By Connor Phillips.
The two most powerful figures in the rapidly democratizing nation of Burma recently made decisions that could hold tremendous consequences for their country’s future. The individuals themselves could not be more different: Thein Sein, president of Burma, is a colorless figure, a former general and bureaucrat closely affiliated with the military junta that ruled with an iron fist from 1962 to 2011. His foil, Daw Aung San Suu Kyi, is a global icon, the daughter of Burma’s independence hero Aung San and founder of the National League for Democracy (NLD), a peaceful opposition movement. Held under house arrest by the junta for fifteen years, she was finally released in 2010, shortly before Thein Sein was elected president. These unlikely allies set out to accomplish the impossible—turn an autocratic dictatorship into a genuine democracy.
Against all expectations, Thein Sein’s political clout and Suu Kyi’s moral authority have enabled sweeping changes. Hundreds of political prisoners have been freed, press restrictions have been relaxed, and open and fair elections have been held. Suu Kyi now sits in Parliament, where the NLD won a sizeable bloc of seats in a 2012 by-election landslide (the party boycotted the 2010 general election, held before Suu Kyi’s release). Throughout this process, the military, which originally orchestrated Thein Sein’s election and still exercises considerable influence, has largely allowed the reforms to proceed. Many commentators argue that the military’s change of heart after decades of authoritarianism stems from a calculating realization that the only way to win Burma international recognition and lift the crippling sanctions against the military and its business interests is to pursue democracy.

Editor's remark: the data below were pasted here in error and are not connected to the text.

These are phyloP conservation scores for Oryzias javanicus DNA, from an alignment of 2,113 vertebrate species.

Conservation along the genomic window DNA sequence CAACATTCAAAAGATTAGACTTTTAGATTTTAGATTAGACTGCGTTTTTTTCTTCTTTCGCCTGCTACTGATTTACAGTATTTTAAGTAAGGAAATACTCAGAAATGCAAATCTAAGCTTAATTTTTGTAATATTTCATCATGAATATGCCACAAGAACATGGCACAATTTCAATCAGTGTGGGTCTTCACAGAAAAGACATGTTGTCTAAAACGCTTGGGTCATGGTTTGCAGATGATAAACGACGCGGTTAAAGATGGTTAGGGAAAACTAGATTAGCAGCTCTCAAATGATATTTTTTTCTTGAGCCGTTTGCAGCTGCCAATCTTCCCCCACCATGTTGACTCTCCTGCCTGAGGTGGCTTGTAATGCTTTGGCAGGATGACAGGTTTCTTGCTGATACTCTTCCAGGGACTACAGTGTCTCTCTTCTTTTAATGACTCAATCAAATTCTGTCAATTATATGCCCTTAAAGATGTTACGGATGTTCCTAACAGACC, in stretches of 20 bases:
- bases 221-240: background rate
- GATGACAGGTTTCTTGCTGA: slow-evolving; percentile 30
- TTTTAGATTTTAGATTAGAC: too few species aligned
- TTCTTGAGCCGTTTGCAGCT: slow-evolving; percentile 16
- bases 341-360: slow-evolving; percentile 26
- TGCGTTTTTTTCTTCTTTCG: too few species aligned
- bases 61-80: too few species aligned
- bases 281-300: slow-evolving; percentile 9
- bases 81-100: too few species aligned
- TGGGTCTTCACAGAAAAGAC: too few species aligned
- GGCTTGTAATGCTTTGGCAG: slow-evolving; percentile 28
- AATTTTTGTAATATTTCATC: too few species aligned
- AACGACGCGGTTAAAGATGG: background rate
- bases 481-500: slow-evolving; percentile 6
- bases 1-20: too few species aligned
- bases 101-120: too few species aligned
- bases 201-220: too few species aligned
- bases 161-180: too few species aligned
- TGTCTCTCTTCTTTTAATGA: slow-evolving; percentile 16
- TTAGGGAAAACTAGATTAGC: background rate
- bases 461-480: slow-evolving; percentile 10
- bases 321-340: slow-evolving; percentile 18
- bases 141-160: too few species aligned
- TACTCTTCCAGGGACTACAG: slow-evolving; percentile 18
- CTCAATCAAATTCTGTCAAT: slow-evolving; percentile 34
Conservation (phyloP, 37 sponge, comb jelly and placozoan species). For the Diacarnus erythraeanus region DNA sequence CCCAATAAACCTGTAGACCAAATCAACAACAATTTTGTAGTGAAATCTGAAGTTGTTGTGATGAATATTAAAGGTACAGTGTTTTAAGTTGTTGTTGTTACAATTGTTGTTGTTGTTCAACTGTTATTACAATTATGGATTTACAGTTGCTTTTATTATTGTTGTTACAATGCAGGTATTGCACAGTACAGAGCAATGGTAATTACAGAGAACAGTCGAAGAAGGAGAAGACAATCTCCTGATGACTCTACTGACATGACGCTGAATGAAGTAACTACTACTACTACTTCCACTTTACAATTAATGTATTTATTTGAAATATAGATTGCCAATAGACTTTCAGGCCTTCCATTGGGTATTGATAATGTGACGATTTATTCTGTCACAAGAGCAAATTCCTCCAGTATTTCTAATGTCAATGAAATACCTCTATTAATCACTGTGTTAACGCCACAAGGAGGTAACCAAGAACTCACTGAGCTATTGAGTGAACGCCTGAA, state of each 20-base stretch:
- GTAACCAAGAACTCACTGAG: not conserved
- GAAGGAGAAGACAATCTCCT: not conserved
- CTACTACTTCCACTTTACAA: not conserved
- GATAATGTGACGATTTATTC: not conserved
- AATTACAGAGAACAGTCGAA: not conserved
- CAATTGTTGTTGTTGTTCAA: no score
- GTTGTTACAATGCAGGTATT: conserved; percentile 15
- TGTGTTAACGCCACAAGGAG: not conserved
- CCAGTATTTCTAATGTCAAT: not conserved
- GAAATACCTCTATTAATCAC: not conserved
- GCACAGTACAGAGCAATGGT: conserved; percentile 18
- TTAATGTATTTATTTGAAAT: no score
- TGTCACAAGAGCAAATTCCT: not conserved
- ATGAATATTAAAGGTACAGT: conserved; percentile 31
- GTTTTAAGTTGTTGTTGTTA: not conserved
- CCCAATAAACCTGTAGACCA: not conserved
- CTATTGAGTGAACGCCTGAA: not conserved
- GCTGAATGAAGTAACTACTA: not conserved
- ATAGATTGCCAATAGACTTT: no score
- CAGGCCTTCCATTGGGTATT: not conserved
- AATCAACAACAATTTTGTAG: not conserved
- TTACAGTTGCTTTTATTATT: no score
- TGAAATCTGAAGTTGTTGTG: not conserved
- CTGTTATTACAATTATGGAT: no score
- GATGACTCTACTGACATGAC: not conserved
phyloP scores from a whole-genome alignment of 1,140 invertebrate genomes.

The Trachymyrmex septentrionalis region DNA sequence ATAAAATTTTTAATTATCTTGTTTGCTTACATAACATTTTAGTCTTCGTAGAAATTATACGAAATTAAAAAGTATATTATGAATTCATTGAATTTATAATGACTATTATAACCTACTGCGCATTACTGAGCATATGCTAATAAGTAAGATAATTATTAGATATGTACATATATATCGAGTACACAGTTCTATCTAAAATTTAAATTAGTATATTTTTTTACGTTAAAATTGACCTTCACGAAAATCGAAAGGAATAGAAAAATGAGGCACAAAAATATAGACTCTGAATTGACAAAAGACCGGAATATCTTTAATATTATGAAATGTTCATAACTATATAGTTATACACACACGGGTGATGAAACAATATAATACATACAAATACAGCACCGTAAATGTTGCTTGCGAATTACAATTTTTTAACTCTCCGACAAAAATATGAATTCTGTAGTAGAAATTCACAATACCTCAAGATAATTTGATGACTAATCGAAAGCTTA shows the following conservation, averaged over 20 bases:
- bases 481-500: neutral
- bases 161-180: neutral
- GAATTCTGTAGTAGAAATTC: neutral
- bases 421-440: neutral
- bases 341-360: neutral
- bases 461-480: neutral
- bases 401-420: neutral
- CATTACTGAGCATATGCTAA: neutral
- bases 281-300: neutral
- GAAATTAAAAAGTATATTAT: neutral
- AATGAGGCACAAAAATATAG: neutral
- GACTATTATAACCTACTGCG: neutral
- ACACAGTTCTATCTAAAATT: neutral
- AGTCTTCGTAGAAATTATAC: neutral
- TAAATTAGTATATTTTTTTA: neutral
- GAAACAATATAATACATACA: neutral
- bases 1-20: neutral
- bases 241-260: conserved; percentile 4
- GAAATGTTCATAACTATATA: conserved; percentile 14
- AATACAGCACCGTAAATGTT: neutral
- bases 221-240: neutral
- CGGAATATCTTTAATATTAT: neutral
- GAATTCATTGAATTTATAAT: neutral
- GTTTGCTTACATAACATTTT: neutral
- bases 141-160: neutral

Thein Sein made headlines again when it was announced that he would not run for re-election in 2015. His decision means that the military-backed Union Solidarity and Development Party (USDP) will likely nominate Shwe Mann, the reformist speaker of Parliament. The NLD’s obvious candidate is Suu Kyi herself, although it is uncertain whether she will even be eligible—Burma’s constitution, adopted in 2008 under then-dictator Than Shwe, prohibits anyone with a foreign spouse or children from running for the office. This clause is unsubtly targeted at Suu Kyi, whose late husband, Michael Aris, was British.